As soon as Hernandez finished throwing, I called out to him and asked for the ball on Cooper’s behalf. Hernandez turned and tossed it to him. Here’s a photo of the ball in mid-air, and as you can see, the guy on my right tried to reach out and catch it:
It was no coincidence that I was standing between Cooper and this other guy. I could tell just by looking at him that he was going to try to catch the ball no matter what, so I used my body as a shield to prevent him from reaching all the way out…and Cooper was able to make the catch! I was actually hoping that Hernandez had been using a training ball — Cooper had never gotten one of those — but it was just a standard Selig ball. I told Cooper that if he didn’t snag a training ball, I’d give him mine.
We moved to the left field corner in foul territory. Ron Villone jogged past and picked up a ball. Cooper was in the front row. I was standing right behind him. I asked Villone if he could toss the ball “to the little guy” and he DID toss it, but it sailed five feet over Cooper’s head and came right to me. Once again, I had no choice but to make the catch. That was my fourth ball of the day, and then after moving with Cooper to the seats in left-center, the same thing happened with Logan Kensing. I asked for the ball FOR Cooper, but it was tossed to me instead. (Another training ball.) My theory is that the players were afraid that Cooper wasn’t big/athletic enough to make the catches. Finally, J.D. Martin showed some faith and tossed a ball to Cooper, who caught it easily. (Standard ball.)
When batting practice ended, I had five balls and Cooper had three, and there was a chance to get one more. Someone on the Nationals had hit a home run that landed on (and rolled to the bottom of) the batter’s eye:
I knew I wasn’t going to be allowed to use my glove trick, so I took Cooper to the other side of the batter’s eye (where the side railing is much lower) and asked a security guard if he could get someone to walk out there and retrieve the ball. The four-part photo below (starting on the top left and then going clockwise) shows what happened next:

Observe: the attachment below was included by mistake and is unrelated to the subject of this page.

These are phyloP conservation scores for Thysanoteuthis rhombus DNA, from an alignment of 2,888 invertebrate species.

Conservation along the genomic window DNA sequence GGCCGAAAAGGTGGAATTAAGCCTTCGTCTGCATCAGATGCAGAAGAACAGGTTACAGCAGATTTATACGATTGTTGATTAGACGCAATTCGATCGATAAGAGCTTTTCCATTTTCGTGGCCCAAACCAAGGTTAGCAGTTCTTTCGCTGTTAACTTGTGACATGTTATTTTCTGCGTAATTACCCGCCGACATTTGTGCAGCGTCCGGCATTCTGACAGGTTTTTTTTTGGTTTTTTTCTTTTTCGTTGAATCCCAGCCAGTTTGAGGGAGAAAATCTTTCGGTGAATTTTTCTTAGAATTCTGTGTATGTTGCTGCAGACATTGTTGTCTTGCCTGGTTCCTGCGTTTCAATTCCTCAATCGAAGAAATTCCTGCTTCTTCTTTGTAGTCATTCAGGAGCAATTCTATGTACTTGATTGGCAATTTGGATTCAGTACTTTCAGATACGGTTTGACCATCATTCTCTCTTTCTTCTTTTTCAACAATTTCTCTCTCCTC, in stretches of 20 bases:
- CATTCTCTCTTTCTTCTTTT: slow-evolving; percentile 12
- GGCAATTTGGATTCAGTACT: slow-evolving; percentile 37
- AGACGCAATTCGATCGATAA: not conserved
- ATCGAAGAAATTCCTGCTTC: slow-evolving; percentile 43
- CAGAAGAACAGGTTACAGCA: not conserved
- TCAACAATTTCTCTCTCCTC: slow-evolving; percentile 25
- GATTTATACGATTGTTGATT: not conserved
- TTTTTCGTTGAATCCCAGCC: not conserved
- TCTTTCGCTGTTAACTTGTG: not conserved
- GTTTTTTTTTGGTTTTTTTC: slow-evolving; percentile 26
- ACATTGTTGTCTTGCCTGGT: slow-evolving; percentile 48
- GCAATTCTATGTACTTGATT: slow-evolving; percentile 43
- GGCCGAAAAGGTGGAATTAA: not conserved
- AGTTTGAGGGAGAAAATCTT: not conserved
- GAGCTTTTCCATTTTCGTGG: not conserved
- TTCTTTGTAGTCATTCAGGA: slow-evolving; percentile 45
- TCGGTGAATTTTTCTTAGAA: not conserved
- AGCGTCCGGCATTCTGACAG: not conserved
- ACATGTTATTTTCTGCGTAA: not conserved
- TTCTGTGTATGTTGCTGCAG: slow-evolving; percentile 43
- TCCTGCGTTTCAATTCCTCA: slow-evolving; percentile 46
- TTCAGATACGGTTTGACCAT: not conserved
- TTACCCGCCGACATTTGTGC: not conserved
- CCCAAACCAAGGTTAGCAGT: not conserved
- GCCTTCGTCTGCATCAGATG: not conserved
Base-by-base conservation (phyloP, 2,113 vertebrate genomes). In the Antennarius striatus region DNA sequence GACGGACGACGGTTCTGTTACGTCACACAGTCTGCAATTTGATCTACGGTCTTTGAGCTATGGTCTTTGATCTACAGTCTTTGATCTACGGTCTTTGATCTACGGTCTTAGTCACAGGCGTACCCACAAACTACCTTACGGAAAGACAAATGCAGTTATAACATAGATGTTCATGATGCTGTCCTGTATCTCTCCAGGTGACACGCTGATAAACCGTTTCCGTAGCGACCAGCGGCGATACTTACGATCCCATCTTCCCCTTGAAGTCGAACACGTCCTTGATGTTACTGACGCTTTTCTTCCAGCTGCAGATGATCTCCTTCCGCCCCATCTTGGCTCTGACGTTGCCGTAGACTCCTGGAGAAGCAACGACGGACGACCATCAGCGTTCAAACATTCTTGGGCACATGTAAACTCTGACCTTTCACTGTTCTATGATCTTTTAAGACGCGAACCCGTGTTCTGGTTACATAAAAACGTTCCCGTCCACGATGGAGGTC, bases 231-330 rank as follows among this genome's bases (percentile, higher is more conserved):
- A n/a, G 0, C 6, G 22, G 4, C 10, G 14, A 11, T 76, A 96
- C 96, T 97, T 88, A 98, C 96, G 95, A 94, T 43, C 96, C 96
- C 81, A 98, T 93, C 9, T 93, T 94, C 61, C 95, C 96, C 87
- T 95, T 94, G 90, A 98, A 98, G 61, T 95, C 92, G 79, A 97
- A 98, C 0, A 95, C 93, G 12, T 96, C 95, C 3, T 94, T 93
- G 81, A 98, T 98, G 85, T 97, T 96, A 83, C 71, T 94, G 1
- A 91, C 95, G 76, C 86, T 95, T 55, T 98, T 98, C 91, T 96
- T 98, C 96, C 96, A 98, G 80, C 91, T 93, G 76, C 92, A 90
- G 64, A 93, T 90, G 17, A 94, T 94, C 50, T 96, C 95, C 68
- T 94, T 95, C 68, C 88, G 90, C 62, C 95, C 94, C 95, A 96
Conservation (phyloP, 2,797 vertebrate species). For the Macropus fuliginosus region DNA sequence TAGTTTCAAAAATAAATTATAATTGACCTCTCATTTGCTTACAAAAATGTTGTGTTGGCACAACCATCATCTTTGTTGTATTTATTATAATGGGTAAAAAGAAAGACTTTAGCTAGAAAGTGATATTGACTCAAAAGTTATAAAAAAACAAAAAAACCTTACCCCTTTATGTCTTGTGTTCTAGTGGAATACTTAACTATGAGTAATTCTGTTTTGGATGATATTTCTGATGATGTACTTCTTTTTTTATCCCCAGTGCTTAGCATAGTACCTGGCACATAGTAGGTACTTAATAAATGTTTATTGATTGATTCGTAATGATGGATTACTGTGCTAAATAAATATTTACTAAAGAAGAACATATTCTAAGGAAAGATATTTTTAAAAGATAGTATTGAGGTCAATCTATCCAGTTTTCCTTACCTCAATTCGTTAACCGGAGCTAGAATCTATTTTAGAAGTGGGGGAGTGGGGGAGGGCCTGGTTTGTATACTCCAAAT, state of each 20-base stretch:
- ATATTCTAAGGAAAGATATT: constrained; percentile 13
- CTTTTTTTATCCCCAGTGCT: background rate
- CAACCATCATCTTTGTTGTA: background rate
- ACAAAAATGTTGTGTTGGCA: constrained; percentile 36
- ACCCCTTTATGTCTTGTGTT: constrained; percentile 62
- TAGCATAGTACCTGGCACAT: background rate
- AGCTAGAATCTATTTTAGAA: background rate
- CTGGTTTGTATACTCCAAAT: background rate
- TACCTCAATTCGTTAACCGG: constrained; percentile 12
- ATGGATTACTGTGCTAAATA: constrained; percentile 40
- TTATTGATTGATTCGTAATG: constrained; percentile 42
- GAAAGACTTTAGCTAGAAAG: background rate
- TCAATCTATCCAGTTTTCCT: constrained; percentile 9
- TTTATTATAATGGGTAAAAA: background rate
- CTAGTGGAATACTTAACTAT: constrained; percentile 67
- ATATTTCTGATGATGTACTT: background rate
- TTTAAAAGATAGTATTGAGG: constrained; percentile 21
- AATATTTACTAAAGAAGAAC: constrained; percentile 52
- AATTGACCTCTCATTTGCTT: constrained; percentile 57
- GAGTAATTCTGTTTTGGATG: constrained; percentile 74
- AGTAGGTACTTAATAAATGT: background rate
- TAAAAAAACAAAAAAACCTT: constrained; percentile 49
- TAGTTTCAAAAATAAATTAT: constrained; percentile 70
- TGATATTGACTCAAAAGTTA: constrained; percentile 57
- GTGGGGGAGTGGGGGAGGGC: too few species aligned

Let me explain:
TOP LEFT: A police officer climbed over the railing.
TOP RIGHT: The officer walked around the Home Run Apple toward the baseball.
BOTTOM RIGHT: The officer returned with the ball.
BOTTOM LEFT: The usher bobbled the ball when the officer tossed it to him.
And then the usher handed it to Cooper. (Another standard ball. Aarrghh!)
Cooper and I headed over to Shake Shack, where his mother and grandfather were already on line. We saw them before they saw us, so I placed all four of Cooper’s balls in his glove and had him stand in just the right spot so that when the line snaked back around toward us, his mother and grandfather would see him. This was their reaction:
And THIS was my lunch:
Arthur was kind enough to treat me, and let me tell you…I didn’t need to eat again for seven hours.
The photo above was taken from our actual seats. As good as they were, I still wanted to be a bit closer so that Cooper would have a steady flow of chances to snag a 3rd-out ball. Since we were on the Mets’ side, Cooper changed back into his Mets cap. Here he is from behind, sitting on the end of the row, getting ready to race down the steps:
Most of the 3rd-out balls ended up in the hands of first baseman Daniel Murphy, who tossed them unpredictably all over the place. I really wanted Cooper to snag a Citi Field commemorative ball, or at least to snag one for him. In the middle innings, I nearly caught one of Murphy’s throws, and then late in the game, Cooper nearly got his glove on a toss from Carlos Beltran. Check out the photo below. You can see Beltran right above the security guard’s head. Cooper is in the front row (just to the right of the guard) and the ball is in mid-air (in front of the red advertisement on the left field wall):